I’ll tuck this here so Steve sees it, too. Great Basin Seeds has nice photos of what appears to be your fuzzy plant on their website: rubber rabbitbush. It seems there are two species in the area. The other is yellow rabbitbush, a somewhat more compact plant which also is shown on the website. If you click on the Great Basin logo at the top of the page, there’s a header photo of the rubber rabbitbush in bloom.

        As for the common name, the Forest Service says:

        “The common name refers to the rubber content in the sap, which varies by subspecies. Rabbitbrush was first tested as a source of high quality rubber during World War II. In recent decades, there has been renewed interest in its potential for production of rubber, resins, and other chemicals. Compounds in rubber rabbitbrush are being evaluated for nematocides, anti-malarial properties, and insect repellents. Rubber rabbitbrush has also been identified as a potential source of biomass and biocrude fuels.”

  2. Ms. Liz says:

    The meal served on a real gold-prospector’s pan looks super yum alright.. cool presentation!

  3. Adrian Lewis says:

    Good pictures and very interesting account >>> and I particularly like the plate (pan!) of food – rather a snack by FATman standards, and you will probably be horrified to know that I like my steaks well done!!! :)

    • krikitarts says:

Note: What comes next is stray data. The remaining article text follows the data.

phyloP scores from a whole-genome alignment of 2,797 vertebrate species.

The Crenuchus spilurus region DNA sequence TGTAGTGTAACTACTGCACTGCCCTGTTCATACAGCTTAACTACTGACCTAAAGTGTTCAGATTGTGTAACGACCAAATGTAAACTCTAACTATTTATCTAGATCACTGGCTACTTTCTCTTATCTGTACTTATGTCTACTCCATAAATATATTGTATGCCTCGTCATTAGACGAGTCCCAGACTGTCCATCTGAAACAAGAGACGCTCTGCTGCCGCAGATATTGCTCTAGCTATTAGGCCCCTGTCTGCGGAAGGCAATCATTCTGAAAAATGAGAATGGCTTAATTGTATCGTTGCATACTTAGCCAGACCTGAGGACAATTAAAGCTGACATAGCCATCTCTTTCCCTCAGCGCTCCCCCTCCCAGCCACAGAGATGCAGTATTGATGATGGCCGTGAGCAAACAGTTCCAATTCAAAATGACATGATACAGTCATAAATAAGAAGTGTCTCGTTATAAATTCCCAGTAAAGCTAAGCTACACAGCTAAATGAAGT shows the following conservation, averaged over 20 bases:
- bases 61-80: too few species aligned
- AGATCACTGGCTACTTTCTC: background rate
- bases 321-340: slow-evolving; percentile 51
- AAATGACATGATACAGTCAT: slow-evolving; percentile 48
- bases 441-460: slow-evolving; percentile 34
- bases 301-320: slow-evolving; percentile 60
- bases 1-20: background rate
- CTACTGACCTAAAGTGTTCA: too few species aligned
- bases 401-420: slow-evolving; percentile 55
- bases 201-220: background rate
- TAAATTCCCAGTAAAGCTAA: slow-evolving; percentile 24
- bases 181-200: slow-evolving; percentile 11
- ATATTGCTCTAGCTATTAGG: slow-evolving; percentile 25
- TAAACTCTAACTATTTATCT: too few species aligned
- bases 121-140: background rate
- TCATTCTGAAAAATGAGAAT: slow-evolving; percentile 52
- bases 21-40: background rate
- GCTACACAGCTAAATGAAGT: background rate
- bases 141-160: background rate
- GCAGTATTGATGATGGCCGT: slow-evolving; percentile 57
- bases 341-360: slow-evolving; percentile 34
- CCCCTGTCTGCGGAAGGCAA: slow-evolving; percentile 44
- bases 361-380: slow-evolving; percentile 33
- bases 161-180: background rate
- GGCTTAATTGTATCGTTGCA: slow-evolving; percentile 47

I had a strong feeling you would react positively to the (rare, for me) food photo, and almost dedicated its inclusion to you, but I’ve come to take differences in preference in stride, as you’re not the only friend of mine who likes to eat dry leather and cut it with a hatchet. I hasten to add, however, that there are also limits in the other direction. I remember a fine restaurant in France, in which a colleague wanted to impress me with a steak that was so rare that I could hear the steer from whence it came moo when I put my fork into it. They pretended to be appalled when I asked them to cook it a little more, but again, there are limits. However you like it best, bon apetit.

      • Adrian Lewis says:

        Well, after all is said and done, it is a very stylish hatchet … :) :) :) And yes, its all down to individual differences and preferences, you and I are tolerant, which seems to be an increasingly rare thing these days.

  4. Meanderer says:

    I was going to ask what the fluffy plants were too; they look so wonderfully tactile. Although I like the soft rolling countryside of England and Wales, I have to say I find the wide sky and open space in your first image very appealing.

    • krikitarts says:

      One of the things we loved about Kansas was how we could watch large storms build many dozens of miles away. A part of me had a secret hope to see a tornado (from a safe distance, of course), but that never quite came to pass. There were a few almosts, and they were unforgettable.

  5. bluebrightly says:

    Wonderful memories, beautiful country – and fine conversations in the comments section. ;-)